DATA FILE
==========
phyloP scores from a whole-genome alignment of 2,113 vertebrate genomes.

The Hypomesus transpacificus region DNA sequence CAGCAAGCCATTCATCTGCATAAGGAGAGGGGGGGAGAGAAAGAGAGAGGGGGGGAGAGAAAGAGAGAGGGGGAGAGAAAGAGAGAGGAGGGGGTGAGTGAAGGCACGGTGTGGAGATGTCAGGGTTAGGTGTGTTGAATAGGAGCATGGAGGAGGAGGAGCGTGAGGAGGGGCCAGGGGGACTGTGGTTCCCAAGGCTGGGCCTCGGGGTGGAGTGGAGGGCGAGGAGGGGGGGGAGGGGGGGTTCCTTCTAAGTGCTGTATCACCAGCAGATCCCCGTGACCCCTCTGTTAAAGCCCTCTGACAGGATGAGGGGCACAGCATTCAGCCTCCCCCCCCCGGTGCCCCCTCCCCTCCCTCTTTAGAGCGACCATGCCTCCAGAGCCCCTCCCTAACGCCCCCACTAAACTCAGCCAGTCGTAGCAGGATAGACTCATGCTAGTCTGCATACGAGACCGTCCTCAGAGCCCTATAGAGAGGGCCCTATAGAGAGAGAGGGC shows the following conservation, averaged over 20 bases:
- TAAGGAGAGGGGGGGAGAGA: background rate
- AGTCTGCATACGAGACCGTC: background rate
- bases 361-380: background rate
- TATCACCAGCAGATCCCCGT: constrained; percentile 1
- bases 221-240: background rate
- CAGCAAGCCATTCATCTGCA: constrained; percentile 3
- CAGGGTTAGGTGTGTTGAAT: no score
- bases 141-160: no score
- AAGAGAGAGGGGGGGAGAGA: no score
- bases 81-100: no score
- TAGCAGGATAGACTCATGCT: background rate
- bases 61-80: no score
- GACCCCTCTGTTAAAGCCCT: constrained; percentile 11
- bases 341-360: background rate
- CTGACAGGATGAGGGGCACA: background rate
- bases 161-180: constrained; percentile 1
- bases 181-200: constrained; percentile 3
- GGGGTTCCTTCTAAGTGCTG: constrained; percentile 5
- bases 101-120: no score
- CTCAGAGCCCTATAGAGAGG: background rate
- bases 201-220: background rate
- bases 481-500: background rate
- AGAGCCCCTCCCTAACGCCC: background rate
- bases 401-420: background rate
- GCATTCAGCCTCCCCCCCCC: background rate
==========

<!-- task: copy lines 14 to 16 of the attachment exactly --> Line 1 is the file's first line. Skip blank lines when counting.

- bases 61-80: no score
- GACCCCTCTGTTAAAGCCCT: constrained; percentile 11
- bases 341-360: background rate